‘Sow distrust and decrease morale’ – government lifts lid on work of UK’s offensive cyber spy unit

Written by Sam Trendall on 6 April 2023 in News

National Cyber Force reveals its work includes covert influence operations as well as disruption of adversaries IT networks

Credit: Pete Linforth/Pixabay

The government has, for the first time, released details of cyberattacks against hostile states and covert online influence activities undertaken by the UK’s dedicated National Cyber Force.

The creation of the force – the core remit of which is to lead the UK’s “offensive cyber” activities against the country’s adversaries, both nation states and terrorists – was first announced in November 2020. Its work, which also includes helping to tackle serious crime with a digital footprint, will be supported by £5bn of funding this decade.

This week, as part of a “commitment… to be as transparent as possible”, the government has published a report on the activity of the National Cyber Force (NCF). The force now “carries out cyber operations on a daily basis”, the government claimed, and is having success “using techniques that have the potential to sow distrust, decrease morale, and weaken our adversaries’ abilities to plan and conduct their activities effectively”.

According to the report, the NCF conducts operations in three main categories, including: combatting threats from hostile states, terrorists and criminals; combatting threats to the UK's systems, networks and data; and supporting wider defence and overseas policy objectives.

Activities conducted by the force include covert work “to influence hostile actors to change their behaviours, including engaging with them directly online”. 

“The intent is sometimes that adversaries do not realise that the effects they are experiencing are the result of a cyber operation,” the report added. “The ambiguity involved can help to amplify the cognitive effect.”

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In addition to its work to influence hostile actors, the force also undertakes “dynamic, target operations” against “a range of priority targets”. Such operations are “highly tailored” to the adversary in question and may encompass “repeated targeting”.

“Our work can include covert operations against the IT networks or technology used by adversaries and employing techniques to make that technology function less effectively or cease to function altogether, the report said. “It might involve disrupting an adversary’s ability to use different forms of digital communications systems, so they are unable to contact each other at critical times. Or affecting systems an adversary depends on for access to data or to enable their decision making.”

The NCF sits jointly within the Ministry of Defence – and its tech research unit, the Defence Science and Technology Laboratory – GCHQ, and the Secret Intelligence Service, often referred to as MI6.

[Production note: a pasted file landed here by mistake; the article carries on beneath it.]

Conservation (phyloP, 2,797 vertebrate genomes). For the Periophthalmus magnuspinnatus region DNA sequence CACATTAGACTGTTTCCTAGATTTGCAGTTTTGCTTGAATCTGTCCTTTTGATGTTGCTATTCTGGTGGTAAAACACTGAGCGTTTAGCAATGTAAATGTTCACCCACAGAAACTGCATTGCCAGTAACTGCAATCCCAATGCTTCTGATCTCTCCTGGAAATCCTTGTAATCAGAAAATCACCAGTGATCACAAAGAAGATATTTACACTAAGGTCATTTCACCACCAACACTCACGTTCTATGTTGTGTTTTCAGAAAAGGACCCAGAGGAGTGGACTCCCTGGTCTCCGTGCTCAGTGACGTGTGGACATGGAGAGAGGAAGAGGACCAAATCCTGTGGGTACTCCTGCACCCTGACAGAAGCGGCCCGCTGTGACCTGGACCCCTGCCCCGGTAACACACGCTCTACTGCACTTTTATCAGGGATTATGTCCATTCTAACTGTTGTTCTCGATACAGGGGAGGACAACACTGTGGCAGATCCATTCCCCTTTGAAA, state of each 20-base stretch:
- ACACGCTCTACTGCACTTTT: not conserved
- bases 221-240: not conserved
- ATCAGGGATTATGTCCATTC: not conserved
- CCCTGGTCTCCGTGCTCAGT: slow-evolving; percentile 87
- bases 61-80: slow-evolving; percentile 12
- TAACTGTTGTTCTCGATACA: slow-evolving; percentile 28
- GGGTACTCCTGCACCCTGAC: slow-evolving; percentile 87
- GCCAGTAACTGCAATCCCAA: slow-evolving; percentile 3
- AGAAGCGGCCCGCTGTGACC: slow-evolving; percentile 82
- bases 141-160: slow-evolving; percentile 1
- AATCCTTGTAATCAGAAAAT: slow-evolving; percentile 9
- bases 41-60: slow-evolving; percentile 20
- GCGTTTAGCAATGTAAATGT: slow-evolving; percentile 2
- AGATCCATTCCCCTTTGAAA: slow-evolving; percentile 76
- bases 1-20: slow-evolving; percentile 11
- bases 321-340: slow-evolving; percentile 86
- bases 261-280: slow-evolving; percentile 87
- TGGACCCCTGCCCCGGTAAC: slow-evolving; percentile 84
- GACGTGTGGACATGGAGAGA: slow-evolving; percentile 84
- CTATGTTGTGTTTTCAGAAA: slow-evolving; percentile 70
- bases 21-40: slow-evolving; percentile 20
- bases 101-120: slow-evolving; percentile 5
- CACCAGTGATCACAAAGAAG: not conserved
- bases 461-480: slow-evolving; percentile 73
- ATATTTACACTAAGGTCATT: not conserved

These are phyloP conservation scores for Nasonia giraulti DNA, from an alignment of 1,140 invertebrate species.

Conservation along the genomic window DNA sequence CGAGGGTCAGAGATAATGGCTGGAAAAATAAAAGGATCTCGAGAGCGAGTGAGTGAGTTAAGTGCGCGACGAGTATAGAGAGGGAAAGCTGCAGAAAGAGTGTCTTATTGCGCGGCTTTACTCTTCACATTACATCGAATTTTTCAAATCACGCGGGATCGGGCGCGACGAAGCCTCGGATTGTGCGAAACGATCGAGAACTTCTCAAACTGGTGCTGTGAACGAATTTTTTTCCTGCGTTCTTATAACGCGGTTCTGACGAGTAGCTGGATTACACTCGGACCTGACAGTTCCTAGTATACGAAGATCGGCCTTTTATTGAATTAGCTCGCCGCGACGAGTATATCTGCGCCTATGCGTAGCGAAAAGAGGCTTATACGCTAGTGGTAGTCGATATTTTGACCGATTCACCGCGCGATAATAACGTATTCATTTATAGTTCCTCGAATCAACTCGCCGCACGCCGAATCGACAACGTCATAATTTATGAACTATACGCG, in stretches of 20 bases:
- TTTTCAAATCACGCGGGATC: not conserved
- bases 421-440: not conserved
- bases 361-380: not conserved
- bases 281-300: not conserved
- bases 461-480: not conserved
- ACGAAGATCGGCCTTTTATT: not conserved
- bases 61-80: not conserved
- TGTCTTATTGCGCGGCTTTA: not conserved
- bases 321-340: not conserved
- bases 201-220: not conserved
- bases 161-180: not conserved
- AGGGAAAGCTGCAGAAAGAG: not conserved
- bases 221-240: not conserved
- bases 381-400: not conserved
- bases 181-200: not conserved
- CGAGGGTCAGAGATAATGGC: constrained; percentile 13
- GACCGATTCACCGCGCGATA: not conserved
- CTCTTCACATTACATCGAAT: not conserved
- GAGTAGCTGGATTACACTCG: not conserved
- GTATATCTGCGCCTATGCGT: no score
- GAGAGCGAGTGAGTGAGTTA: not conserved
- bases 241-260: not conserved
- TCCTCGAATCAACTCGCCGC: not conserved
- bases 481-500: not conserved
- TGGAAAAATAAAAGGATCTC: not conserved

As well as stand-alone operations, the force’s work commonly forms part of wider “coordinated action” in concert with other military, defence, and intelligence agencies. It also has a remit to support the development of cyber skills across the landscape.

The report said: “Conducting operations in cyberspace is a critical part of driving the conditions and tempo of strategic activity; a key plank of the military’s approach to increased nation-state competition, and to warfighting, where that is necessary.”

Next steps
Over the coming months and years, the NCF – which is based in the Lancashire village of Samlesbury – has identified three priority areas for progress: scale; reach; and integration.

This will include “pursuing fast growth of personnel and capabilities”, as well as “significant investment… to keep pace with the changing nature of technology”. 

Alongside which will be greater efforts to “integrate effectively with other parts of government and with a wider range of partners and allies, [which] includes law enforcement, partners in the UK intelligence and security community, government policy departments, and a growing number of international allies… [and] we are [also[ working with the private sector, academia, think tanks and wider civil society”, according to the report.

The government claims that a national offensive capability has become necessary as “countries such as Russia and Iran routinely carry out cyber operations” intended to disrupt democratic procedures, the operations of the state, and national infrastructure of overseas enemies.

“Cyber operations offer particular advantages, depending on the circumstances,” the report said. “They provide an opportunity to reach adversaries irrespective of geography and without the need for individuals to be physically present. They can sometimes provide the only practical means of disrupting an adversary’s ability to exploit the internet and digital technology. They can be precisely targeted with specific effect and can avoid the challenges of using other, potentially physically destructive, interventions.”


About the author

Sam Trendall is editor of PublicTechnology. He can be reached on sam.trendall@publictechnology.net.

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